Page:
AFTER 1980s • Change in the technology • Machines for reducing the labor in production process • New technology and new sectors • Scientists work for creating new technologies for long time • Reducing the cost of labor • Reduce wages • Regulations of labor market have changed • Production systems have changes • Government policies are applied to • Decrease the wages of labor • Decrease the power of labor and make them accept low wages • Enterpreneurs became powerful when compared to 1970s
HIGH-TECH INDUSTRIAL DISTRICTS High-Tech places are the industrial districts which brings entrepreneurs together by using innovation and high-technology that is supported by knowledge and information exchange. Main characteristic of High-Tech Industrial Districts are: • • • • • •
Firms and networks Small firms and large firms together is beneficial in several districts. Market, hierarchy and network Continuous evolution of structures Social capital Large firms operate as leaders
LEARNING REGION Regions are becoming focal points for knowledge creation and learning in the new age of global, knowledge intensive capitalism, as they in effect become learning regions. These learning regions function as collectors and repositories of knowledge and ideas and provide underline environment or infrastructure which facilitates the flow of knowledge, ideas and learning. In fact, despite continued predictions of the end geography, regions are becoming more important modes of economic and technological organization on a global scale.
TRANSFORMATION OF URBAN ECONOMIES Capital spending on informational technologies became greater than the industrial spending. With the advances in technology sectors as high-tech industries, finance, producer services, insurance, tourism became the new dynamic nodes of growth. The reflection of this situation becomes visible on the cities. In that sense, urban changes includes transformations within urban architecture, urban governance, spatial structure of urban area, functions of different cities with the international division of labor.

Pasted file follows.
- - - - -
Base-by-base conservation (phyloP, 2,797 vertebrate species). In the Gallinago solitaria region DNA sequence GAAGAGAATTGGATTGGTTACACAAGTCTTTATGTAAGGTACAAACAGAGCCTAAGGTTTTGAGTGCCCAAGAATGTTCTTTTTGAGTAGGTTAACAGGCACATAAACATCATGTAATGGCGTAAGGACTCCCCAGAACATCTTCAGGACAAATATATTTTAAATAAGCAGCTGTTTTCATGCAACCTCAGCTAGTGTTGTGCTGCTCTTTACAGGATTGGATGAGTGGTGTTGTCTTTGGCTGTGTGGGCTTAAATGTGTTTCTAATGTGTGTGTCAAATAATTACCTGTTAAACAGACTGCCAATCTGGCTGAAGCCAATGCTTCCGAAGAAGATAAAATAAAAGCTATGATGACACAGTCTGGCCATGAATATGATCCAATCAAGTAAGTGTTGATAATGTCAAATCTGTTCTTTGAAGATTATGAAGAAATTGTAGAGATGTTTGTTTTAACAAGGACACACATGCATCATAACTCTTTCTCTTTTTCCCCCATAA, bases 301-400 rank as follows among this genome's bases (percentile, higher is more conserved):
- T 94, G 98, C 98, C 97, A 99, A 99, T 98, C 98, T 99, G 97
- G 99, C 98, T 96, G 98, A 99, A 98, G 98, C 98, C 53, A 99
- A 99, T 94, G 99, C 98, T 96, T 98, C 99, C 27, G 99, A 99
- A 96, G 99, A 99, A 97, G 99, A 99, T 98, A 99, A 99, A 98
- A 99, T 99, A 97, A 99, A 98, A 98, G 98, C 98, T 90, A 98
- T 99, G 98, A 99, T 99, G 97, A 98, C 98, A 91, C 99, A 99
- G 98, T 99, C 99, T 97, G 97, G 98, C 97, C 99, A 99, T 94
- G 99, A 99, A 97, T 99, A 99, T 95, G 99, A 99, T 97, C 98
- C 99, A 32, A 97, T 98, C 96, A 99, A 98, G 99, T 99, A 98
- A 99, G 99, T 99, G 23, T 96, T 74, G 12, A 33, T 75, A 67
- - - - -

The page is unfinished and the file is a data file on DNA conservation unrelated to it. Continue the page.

AFTER 1990s • • • • • •
Larger banks having central role in financial industry Diversification of production lines, mergers Transnationalization of economic activites Raquest of highly specialized skills in top level management Sharp resumption in innovations Rise of Eurozone
Stockholm Brundtland Conference Conference
Johannesburg Rio Conference Conference
Increasing Concern on Climate Change
SUSTAINABLE DEVELOPMENT Sustainable Development stands for meeting the needs of present generations without jeopardizing the ability of futures generations to meet their own needs – in other words, a better quality of life for everyone, now and for generations to come. It offers a vision of progress that integrates immediate and longer-term objectives, local and global action, and regards social, economic and environmental issues as inseparable and interdependent components of human progress. PRIORITIES • Sustainable production and consumption • Climate change and energy • Natural resource protection and enhancement • Sustainable communities
RESILIENCE • The simplist definition of resilience is the capacity of a system to undergo change and still retain its function and structure after facing an external disturbans. In other words it has the capacity to change into a different system regimes withour crossing a certain treshold.
Two main reasons of the appereance of the term ‘Resilience: • Economic Reasons • Ecologic Reasons